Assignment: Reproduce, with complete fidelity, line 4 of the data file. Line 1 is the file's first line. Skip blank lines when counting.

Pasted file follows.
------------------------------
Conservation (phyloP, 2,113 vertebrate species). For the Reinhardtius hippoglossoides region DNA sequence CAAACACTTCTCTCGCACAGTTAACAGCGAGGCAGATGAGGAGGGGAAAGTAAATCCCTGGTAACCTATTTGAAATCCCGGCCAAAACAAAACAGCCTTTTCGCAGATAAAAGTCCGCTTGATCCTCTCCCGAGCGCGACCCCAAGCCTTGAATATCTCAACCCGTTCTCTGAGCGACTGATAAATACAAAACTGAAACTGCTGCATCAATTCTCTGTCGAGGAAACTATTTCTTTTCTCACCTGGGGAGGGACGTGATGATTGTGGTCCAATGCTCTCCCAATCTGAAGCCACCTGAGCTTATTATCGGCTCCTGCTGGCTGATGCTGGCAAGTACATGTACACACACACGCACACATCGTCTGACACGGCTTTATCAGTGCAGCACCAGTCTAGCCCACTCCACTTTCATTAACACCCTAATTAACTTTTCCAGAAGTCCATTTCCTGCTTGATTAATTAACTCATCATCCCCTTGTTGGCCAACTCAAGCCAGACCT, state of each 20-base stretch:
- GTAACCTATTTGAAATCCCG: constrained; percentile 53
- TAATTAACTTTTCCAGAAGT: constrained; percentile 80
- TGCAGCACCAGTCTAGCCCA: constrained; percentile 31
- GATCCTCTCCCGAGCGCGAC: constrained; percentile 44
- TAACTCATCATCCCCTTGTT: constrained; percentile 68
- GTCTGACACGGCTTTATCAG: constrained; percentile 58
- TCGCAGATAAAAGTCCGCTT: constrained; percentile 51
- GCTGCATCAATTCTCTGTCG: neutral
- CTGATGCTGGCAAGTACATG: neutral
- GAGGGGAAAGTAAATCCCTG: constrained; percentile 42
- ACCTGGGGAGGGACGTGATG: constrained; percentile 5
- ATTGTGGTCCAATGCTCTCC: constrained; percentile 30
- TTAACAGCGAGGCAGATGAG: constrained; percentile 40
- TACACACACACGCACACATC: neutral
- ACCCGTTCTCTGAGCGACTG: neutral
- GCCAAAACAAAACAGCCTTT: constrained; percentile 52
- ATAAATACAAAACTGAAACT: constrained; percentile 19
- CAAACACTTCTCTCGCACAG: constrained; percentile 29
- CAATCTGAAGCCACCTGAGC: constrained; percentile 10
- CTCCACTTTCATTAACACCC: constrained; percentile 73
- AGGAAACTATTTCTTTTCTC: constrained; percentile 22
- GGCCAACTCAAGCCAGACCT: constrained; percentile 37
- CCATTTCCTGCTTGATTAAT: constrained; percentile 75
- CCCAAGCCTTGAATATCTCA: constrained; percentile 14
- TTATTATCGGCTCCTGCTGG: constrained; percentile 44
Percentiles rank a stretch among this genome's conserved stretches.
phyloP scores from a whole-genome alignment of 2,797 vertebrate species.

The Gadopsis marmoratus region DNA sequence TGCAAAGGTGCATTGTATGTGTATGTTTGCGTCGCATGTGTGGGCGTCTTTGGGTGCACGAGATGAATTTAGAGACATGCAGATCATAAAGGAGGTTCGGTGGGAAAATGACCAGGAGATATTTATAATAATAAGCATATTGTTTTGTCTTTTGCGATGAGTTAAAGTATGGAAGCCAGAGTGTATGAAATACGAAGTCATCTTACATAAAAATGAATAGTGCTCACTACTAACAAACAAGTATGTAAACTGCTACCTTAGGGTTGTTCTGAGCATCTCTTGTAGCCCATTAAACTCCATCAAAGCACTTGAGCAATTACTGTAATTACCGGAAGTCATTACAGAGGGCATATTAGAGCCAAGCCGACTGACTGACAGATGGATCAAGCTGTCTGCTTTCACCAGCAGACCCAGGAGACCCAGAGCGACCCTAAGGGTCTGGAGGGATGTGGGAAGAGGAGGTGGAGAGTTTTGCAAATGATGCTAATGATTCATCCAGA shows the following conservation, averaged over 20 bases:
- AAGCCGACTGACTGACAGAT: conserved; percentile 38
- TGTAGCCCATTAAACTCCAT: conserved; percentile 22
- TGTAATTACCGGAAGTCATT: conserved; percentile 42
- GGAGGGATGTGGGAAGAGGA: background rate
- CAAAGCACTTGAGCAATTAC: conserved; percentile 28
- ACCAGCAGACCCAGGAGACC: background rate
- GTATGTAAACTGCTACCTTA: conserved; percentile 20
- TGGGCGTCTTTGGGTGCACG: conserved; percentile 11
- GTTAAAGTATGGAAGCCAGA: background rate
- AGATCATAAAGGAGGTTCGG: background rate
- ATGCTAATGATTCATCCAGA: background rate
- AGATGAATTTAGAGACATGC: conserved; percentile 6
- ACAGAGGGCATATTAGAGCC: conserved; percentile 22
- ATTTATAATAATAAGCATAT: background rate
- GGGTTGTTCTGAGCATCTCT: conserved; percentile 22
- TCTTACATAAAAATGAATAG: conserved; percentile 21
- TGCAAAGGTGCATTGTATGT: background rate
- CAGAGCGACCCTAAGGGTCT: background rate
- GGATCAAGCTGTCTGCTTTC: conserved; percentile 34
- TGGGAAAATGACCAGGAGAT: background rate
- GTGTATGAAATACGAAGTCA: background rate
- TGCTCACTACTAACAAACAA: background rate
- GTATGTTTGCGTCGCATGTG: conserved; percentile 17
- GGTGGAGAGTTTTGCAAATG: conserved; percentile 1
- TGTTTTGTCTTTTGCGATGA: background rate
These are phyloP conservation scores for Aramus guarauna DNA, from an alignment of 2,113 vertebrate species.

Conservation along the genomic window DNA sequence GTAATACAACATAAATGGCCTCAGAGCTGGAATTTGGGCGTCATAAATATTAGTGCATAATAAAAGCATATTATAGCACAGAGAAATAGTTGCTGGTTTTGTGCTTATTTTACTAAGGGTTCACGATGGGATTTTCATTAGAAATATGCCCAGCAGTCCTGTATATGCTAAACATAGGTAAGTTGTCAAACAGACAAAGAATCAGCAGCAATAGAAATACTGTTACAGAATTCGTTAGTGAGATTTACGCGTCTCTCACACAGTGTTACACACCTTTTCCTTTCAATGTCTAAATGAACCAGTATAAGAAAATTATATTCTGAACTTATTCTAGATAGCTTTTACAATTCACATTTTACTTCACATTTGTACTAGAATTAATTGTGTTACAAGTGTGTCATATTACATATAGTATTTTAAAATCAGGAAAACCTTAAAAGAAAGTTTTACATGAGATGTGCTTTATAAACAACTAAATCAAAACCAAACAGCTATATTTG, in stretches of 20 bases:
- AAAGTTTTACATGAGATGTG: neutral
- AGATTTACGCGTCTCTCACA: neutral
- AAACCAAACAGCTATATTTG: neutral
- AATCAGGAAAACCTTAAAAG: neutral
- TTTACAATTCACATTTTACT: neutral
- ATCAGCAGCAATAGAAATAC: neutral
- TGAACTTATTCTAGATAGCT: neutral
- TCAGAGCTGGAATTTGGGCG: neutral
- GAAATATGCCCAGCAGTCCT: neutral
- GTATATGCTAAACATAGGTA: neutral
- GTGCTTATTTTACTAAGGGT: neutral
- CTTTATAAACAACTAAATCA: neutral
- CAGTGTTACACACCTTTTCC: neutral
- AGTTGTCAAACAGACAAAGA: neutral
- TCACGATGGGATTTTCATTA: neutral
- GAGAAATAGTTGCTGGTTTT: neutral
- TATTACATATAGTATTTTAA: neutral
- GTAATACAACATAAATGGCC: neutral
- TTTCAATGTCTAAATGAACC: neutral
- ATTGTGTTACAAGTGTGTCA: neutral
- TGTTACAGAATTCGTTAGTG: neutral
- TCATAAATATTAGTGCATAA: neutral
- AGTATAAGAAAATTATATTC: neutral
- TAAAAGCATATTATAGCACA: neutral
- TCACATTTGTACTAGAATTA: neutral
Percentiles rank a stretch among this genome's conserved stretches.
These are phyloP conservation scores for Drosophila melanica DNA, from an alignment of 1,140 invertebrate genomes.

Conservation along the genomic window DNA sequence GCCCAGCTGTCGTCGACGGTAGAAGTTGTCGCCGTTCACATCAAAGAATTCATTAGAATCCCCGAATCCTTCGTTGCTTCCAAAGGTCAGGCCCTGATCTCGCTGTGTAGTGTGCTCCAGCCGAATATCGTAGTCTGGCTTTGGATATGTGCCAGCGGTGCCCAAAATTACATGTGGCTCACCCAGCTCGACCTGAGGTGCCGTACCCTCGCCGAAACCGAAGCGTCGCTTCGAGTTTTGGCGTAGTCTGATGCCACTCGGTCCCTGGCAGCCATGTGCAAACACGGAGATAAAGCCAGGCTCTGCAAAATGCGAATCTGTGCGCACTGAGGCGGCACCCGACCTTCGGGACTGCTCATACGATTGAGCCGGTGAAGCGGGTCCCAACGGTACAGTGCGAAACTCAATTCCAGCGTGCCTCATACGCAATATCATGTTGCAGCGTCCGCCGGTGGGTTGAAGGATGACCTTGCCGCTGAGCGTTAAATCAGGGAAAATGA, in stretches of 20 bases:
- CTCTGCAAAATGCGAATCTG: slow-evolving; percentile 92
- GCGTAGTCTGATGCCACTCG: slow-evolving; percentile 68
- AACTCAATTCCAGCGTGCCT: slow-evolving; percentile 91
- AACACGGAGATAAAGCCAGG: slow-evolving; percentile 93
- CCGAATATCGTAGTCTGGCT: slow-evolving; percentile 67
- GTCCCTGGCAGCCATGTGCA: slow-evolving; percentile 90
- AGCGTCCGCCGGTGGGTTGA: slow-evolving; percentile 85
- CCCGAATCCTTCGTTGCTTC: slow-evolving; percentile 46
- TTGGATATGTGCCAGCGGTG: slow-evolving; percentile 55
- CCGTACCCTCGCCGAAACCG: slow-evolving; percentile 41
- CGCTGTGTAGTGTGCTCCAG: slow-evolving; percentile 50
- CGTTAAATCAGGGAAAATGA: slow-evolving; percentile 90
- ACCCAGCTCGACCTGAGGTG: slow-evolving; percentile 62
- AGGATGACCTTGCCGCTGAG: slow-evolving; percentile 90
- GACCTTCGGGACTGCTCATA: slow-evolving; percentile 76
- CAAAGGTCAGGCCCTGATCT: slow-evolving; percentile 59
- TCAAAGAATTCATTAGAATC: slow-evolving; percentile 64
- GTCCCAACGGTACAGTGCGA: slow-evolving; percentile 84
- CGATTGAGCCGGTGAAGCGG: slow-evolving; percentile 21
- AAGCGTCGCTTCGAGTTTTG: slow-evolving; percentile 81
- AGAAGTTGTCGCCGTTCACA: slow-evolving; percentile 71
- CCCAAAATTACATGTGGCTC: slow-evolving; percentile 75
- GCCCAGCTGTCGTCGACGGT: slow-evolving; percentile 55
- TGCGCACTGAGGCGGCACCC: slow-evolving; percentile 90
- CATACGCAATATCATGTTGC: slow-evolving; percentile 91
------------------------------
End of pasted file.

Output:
- TGCAGCACCAGTCTAGCCCA: constrained; percentile 31